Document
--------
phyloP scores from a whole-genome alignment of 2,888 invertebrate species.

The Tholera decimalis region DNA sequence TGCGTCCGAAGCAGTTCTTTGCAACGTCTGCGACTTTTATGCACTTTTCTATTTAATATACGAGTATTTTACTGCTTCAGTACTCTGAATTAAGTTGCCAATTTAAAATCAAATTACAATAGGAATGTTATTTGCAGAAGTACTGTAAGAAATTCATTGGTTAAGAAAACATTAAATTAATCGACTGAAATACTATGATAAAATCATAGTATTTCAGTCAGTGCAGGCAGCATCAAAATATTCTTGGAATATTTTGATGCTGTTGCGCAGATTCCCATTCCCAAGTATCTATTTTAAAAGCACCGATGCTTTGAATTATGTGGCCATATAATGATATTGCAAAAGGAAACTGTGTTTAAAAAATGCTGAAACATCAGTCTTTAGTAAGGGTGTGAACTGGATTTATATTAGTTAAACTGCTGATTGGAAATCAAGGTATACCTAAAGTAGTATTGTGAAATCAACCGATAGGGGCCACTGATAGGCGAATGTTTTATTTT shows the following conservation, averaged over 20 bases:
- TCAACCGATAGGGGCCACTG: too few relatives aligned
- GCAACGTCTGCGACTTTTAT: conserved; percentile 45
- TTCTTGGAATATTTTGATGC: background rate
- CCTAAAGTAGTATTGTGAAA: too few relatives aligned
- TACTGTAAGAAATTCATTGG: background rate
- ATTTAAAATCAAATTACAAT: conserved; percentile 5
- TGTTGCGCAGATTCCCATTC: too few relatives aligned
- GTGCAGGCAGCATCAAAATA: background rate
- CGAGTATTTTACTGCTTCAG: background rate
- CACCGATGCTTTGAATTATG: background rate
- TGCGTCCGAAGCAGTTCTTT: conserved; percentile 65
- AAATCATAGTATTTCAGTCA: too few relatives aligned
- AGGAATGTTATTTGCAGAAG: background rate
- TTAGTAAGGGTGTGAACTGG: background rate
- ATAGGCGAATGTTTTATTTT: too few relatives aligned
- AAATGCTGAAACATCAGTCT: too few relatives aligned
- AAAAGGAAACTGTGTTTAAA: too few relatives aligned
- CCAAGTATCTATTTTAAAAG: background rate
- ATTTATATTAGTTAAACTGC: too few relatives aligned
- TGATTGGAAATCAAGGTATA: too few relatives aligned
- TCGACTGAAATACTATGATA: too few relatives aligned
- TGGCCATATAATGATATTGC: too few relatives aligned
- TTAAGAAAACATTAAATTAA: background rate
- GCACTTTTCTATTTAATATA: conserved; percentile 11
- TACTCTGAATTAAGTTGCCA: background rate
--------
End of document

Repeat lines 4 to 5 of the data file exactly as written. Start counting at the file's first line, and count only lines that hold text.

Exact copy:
- GCAACGTCTGCGACTTTTAT: conserved; percentile 45
- TTCTTGGAATATTTTGATGC: background rate